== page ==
Australian Journal of Botany Australian Journal of Botany Society
Southern hemisphere botanical ecosystems
RESEARCH ARTICLE

Metal uptake and organic acid exudation of native Acacia species in mine tailings

Sebla Kabas A , Felipe Saavedra-Mella A , Trang Huynh A , Peter M. Kopittke B , Steve Carter C and Longbin Huang A D
+ Author Affiliations
- Author Affiliations

A Centre for Mined Land Rehabilitation, The University of Queensland, Qld 4072, Australia.

B School of Agriculture and Food Sciences, The University of Queensland, Qld 4072, Australia.

C Forensic and Scientific Services Health Support Queensland Department of Health, Queensland Government, Brisbane, Qld 4108, Australia.

D Corresponding author. Email: l.huang@uq.edu.au

Australian Journal of Botany 65(4) 357-367 https://doi.org/10.1071/BT16189
Submitted: 16 December 2016  Accepted: 10 May 2017   Published: 22 June 2017

Abstract

Phytostabilisation with native plant species has been advocated as a cost-effective approach to rehabilitate mine tailings containing phytotoxic metal-bearing minerals. For this purpose, five Acacia species (natural colonisers) native to north-west Queensland region of Australia were investigated for metal uptake and root exudation characteristics in response to growth for 3 weeks in three different mine tailings (Cu and Cu-Pb-Zn) differing in their degree of weathering. Root tissues of the plant species grown in the three types of tailings accumulated up to 0.9 mg Cd kg–1, 10 mg Co kg–1, 177 mg Cu kg–1, 38 mg Pb kg–1 and 4800 mg Zn kg–1 (DW basis) – being suitable for phytostabilisation purposes. However, elevated levels of root exudates in rhizosphere tailings enhanced the bioavailability of metals, leading to the accumulation of high levels of some metals in Acacia shoots (e.g. shoot concentrations of 140 mg Zn kg–1 in Acacia acradenia F.Muell. and 230 mg Zn kg–1 in Acacia hilliana Maiden). Positive correlations (P < 0.05) between citric acid levels and metal root uptakes suggested that citric acid production in these plant species may be the main driver for metal mobilisation. The results suggest that the native acacia species have the potential to mobilise metals (albeit in mineral forms) in the tailings, when used for phytostabilisation.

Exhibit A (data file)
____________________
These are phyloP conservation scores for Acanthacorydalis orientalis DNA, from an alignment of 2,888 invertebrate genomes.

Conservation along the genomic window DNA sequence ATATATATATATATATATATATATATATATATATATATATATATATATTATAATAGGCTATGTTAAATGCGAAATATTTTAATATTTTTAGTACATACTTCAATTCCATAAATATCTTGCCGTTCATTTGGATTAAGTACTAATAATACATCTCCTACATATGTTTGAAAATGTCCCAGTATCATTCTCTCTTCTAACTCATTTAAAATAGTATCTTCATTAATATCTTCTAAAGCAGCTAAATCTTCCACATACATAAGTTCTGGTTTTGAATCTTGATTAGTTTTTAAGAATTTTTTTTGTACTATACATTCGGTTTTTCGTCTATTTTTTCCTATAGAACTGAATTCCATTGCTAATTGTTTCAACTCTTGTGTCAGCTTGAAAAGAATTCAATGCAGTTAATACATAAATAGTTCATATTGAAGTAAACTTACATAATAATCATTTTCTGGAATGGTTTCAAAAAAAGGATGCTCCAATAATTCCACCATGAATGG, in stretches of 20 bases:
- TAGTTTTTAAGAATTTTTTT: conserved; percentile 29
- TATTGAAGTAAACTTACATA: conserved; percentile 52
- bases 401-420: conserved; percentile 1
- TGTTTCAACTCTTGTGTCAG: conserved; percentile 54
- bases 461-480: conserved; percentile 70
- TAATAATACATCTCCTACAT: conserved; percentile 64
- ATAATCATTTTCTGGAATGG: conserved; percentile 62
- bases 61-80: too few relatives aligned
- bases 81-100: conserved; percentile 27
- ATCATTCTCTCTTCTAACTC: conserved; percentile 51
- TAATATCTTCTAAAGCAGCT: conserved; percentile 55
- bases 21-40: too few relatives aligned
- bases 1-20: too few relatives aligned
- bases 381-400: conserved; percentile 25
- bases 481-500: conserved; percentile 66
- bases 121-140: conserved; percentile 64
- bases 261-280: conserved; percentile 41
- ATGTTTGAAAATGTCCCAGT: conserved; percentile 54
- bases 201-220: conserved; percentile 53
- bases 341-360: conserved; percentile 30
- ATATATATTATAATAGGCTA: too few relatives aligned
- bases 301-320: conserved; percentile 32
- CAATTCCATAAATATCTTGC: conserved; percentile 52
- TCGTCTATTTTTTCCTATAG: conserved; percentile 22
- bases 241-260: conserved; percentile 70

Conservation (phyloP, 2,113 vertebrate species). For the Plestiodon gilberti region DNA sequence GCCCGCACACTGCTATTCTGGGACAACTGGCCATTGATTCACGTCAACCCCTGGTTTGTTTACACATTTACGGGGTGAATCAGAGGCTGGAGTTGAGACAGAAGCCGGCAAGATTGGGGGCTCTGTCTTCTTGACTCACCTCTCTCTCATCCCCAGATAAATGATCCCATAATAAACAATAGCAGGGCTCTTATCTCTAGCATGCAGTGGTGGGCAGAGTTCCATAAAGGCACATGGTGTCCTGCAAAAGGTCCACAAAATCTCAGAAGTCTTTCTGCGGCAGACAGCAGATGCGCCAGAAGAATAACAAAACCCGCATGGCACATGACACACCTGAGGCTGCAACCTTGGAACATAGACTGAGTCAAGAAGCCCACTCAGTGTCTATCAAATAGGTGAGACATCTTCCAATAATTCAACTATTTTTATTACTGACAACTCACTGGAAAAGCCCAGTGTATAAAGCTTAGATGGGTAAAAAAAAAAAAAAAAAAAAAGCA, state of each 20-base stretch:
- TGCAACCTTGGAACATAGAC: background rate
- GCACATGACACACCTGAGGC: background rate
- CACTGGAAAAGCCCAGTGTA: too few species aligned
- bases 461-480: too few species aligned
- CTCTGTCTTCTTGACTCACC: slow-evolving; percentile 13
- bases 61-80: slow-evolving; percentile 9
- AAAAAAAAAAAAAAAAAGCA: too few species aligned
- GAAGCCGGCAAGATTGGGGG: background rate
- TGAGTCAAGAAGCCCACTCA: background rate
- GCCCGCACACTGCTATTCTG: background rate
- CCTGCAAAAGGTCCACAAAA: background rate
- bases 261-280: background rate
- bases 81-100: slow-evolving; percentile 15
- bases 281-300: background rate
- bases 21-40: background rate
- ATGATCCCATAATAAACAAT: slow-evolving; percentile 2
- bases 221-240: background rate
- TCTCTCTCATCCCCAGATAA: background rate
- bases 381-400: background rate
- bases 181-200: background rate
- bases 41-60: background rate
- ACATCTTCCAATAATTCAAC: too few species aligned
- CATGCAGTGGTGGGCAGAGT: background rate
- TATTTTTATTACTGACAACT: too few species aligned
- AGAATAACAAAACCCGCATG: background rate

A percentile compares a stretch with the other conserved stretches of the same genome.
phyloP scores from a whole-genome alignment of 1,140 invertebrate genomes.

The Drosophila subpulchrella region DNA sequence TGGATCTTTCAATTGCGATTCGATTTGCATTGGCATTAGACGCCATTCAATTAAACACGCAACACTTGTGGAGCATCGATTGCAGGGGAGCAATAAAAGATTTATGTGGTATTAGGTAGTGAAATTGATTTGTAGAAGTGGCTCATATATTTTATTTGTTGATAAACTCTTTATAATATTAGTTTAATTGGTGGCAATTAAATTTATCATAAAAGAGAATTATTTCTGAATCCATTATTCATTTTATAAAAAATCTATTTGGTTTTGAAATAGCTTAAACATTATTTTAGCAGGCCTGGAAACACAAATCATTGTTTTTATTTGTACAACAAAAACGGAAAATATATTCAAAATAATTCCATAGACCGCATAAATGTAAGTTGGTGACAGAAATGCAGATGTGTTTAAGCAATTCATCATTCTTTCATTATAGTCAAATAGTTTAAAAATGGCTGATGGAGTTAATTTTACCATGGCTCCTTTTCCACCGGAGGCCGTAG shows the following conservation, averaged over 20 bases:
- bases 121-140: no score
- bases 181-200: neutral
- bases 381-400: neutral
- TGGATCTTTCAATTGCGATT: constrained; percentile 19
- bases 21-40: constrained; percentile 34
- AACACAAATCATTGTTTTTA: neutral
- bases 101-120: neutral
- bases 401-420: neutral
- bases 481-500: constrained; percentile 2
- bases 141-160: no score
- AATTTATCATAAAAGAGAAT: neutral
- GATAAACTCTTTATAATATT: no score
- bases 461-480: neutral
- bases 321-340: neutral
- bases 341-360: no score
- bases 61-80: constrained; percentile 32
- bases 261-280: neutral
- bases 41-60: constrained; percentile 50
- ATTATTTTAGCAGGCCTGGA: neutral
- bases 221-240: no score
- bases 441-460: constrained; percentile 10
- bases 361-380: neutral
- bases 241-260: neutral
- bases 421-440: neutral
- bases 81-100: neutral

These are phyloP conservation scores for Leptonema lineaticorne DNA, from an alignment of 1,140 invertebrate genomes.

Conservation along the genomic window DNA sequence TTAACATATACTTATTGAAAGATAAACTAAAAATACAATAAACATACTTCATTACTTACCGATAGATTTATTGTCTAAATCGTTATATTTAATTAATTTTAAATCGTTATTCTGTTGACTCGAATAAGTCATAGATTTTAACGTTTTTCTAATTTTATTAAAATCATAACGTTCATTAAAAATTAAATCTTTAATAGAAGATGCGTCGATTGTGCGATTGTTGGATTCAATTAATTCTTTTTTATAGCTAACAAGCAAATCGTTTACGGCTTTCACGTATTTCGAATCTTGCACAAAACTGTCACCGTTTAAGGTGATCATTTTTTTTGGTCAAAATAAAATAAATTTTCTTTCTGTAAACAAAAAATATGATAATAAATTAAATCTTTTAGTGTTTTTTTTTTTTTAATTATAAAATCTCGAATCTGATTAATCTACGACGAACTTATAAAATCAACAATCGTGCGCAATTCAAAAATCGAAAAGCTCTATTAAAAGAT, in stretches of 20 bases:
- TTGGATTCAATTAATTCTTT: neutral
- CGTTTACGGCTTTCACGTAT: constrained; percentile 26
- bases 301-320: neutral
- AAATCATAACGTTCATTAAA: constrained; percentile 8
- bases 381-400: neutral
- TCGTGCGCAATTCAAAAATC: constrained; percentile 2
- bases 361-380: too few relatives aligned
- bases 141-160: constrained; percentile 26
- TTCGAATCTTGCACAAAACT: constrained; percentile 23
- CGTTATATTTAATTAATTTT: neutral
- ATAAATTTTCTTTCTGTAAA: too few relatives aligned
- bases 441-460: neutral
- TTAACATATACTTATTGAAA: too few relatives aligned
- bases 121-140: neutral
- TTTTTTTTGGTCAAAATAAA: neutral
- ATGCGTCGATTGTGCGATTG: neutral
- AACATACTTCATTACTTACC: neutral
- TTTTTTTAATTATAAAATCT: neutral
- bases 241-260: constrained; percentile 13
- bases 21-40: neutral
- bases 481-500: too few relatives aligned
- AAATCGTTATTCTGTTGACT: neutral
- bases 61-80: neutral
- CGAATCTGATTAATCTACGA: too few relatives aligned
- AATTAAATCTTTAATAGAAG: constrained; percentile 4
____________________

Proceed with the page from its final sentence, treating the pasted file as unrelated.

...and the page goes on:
Additional keywords: native plants, metal bioavailability, phytostabilisation, rhizosphere, root exudates, tailings pore water.


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